A Time of Departure: Forces that Create Refugees and Migrants by Rene Wadlow, 2014-07-04

A Time of Departure: Forces that Create Refugees and Migrants by Rene Wadlow

    Current refugee-migrant flows (from Burma and Bangladesh toward Thailand and Malaysia and across the Mediterranean from Africa and the Middle East toward Europe) have highlighted the need to attack the root causes of such migration and refugee flows.  There is a need to move beyond the overly narrow definition of the 1951 Convention on the Status of Refugees − “ a well-founded fear of persecution for reasons of race, religion or nationality in his home country.”

ref01Migration and refugee flows are intrinsically of the same nature, only differing in the degree and intensity of the problems that drive them from their homes.  These root causes can be summed up as being poverty with little hope of change, social tensions − some created for political reasons − and environmental degradation.  These root causes created “the uprooted” with resulting alienation and suffering.  Some are uprooted and stay within their own country − now called “the internally displaced”.  When they cross State frontiers, they become migrants or refugees and thus a concern to neighboring States and the United Nations − in particular the Office of the High Commissioner for Refugees (UNHCR).

    Ideally, there needs to be successful conflict resolution efforts in armed conflict zones such as Syria-Iraq and land reforms, greater emphasis on rural growth, improved access to credit for the poor, environmental protection and a pluralistic political order in Burma (Myanmar) and Bangladesh.  The same measures for ecologically-sound development and overcoming vulnerability should be taken in the African countries whose citizens join with those from the Middle East in trying to cross the Mediterranean.  Ideally also, there should be greater efforts and resources directed towards meeting the basic needs of people in their home countries.

    Yet conflict resolution takes time.  There are few signs of an end to the armed conflicts in Syria-Iraq or to the establishment of a stable and just political order in Libya.  Transition to a democratic and pluralistic government in Myanmar, granting dignity and respect to all the “national minorities” is likely to be a long process.  It is not clear that the military who have been in control since 1960 will be very helpful.  Ecologically-sound development is also slow even when governments are relatively competent.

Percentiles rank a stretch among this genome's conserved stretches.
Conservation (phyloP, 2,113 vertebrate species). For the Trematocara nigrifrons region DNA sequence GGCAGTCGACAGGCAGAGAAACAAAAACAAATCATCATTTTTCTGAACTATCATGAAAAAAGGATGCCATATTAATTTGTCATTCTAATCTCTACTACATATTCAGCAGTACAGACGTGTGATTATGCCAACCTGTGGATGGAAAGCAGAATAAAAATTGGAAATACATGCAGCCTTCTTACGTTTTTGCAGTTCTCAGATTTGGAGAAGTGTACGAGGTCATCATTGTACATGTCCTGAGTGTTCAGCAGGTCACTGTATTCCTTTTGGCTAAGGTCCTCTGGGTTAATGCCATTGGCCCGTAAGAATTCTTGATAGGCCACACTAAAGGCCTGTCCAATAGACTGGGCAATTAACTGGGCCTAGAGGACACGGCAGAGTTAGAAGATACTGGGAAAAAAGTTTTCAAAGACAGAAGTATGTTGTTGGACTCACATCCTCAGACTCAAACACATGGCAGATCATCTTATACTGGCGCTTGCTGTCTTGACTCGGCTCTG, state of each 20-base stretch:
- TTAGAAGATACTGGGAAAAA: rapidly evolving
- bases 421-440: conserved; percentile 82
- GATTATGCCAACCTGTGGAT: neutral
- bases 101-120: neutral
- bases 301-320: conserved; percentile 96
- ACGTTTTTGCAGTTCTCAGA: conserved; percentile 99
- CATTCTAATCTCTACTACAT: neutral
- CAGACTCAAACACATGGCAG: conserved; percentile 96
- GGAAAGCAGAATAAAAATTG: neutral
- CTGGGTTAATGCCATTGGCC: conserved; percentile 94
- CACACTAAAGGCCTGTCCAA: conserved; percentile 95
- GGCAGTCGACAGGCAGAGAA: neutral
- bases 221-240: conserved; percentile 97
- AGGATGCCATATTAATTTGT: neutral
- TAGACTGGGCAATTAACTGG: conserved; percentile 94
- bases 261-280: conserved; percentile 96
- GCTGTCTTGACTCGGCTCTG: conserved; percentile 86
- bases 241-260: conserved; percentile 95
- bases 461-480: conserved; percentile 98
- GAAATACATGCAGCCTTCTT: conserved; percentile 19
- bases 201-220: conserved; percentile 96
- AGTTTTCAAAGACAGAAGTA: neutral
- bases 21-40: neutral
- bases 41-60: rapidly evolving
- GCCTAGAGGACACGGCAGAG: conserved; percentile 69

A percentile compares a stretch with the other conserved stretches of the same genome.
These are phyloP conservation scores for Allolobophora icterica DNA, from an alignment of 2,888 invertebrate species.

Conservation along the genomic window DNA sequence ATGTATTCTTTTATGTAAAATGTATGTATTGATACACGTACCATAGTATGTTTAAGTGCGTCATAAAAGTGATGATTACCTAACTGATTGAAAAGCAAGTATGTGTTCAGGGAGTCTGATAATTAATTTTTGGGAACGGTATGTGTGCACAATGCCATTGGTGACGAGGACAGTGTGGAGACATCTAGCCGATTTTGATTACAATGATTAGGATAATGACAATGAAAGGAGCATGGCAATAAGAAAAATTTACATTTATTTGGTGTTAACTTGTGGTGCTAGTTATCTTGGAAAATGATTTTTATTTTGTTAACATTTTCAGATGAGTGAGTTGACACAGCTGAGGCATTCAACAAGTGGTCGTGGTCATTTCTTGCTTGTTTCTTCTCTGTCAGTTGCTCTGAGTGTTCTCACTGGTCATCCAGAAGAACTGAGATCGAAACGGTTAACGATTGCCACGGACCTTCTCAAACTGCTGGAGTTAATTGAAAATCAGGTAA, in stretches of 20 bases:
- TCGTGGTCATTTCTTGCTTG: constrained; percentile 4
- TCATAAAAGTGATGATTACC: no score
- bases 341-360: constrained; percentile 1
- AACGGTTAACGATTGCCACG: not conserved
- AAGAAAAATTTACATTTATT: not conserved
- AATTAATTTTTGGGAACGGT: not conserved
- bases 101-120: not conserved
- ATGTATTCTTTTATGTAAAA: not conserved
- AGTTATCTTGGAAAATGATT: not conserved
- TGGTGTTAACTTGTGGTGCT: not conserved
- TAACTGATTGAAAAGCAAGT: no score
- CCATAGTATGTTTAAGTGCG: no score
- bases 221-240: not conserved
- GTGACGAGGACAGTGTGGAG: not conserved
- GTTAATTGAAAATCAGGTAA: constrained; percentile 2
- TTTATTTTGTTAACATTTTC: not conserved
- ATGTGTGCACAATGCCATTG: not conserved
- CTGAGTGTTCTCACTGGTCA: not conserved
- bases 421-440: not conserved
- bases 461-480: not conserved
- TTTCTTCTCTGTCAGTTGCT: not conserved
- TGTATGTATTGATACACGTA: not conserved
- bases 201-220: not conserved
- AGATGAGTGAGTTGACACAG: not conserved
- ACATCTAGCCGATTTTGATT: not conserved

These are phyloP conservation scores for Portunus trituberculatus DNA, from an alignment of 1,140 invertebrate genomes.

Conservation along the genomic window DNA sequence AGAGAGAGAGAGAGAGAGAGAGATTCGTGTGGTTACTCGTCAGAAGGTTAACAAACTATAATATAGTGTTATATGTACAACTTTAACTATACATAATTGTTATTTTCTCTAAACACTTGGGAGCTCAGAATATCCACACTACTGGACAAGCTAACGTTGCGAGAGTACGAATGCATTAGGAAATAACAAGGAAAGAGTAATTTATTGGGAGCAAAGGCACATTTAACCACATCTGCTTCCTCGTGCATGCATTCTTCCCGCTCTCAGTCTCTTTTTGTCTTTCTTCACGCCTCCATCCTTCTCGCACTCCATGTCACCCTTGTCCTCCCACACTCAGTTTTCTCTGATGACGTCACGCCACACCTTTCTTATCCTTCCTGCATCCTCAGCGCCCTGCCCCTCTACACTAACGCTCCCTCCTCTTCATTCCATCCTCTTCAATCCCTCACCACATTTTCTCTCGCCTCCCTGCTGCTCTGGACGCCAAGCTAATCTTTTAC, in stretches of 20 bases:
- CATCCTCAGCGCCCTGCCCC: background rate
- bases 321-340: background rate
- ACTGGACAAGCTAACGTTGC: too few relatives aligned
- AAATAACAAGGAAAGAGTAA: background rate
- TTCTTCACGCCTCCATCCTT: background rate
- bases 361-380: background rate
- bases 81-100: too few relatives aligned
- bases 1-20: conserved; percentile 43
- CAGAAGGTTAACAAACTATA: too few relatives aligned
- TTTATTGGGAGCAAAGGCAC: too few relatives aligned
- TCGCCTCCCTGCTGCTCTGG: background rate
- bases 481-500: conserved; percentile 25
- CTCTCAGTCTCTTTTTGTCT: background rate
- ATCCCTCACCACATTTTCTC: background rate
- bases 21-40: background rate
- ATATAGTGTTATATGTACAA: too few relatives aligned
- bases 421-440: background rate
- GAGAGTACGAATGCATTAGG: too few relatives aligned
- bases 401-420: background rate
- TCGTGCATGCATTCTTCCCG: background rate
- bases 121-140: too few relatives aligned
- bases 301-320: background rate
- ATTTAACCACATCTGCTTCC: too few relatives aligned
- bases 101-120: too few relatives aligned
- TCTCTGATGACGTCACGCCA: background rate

Faced with the problem of the arrival of refugees and migrants, neighboring countries have often hardened their responses and created growing restrictive measures. There has been a growing emphasis on the punishment of traffickers who profit from the migration flows and to an extent encourage it. In Europe, we have seen the growth of anti-migration proposals by political parties, usually parties in opposition but at times as part of governing coalition governments.  Nationalist discourses are reinvented and reasserted. We have seen the tightening of immigration controls and the deportation of “illegal entrants”. Australia and Israel have followed the same practices.

    The consequences of these methods lead many refugees and migrants to live extremely grim, inhumane and uncertain lives, unable to find regular work and the children unable to go to State-run schools.

    Fortunately, there has been a response from non-governmental organizations (NGO) to the challenge of the increased number of refugees and migrants.  Often it has been a spontaneous effort of good will by persons who have met a refugee or migrant.  But such efforts by NGOs need greater support and coordination.  Action groups need to be able to act at the same time in more than one country.  Transnational action by NGOs is needed, especially as governments within the European Union meet among themselves, often to adopt common restrictive policies.  The same is true of the Southasian States in ASEAN, some of whom have met these days in Thailand to discuss how to cope with the refugee flows.  Thus we face a double task: peace, reform, development in countries from which refugees and migrants leave and a coordinated policy of help, support, and integration in the countries receiving the refugees and migrants.  These are urgent tasks − vigorous and coordinated actions by NGOs are needed.

 

Writer, Rene Wadlow, President and a representative to the United Nations, Geneva, Association of World Citizens.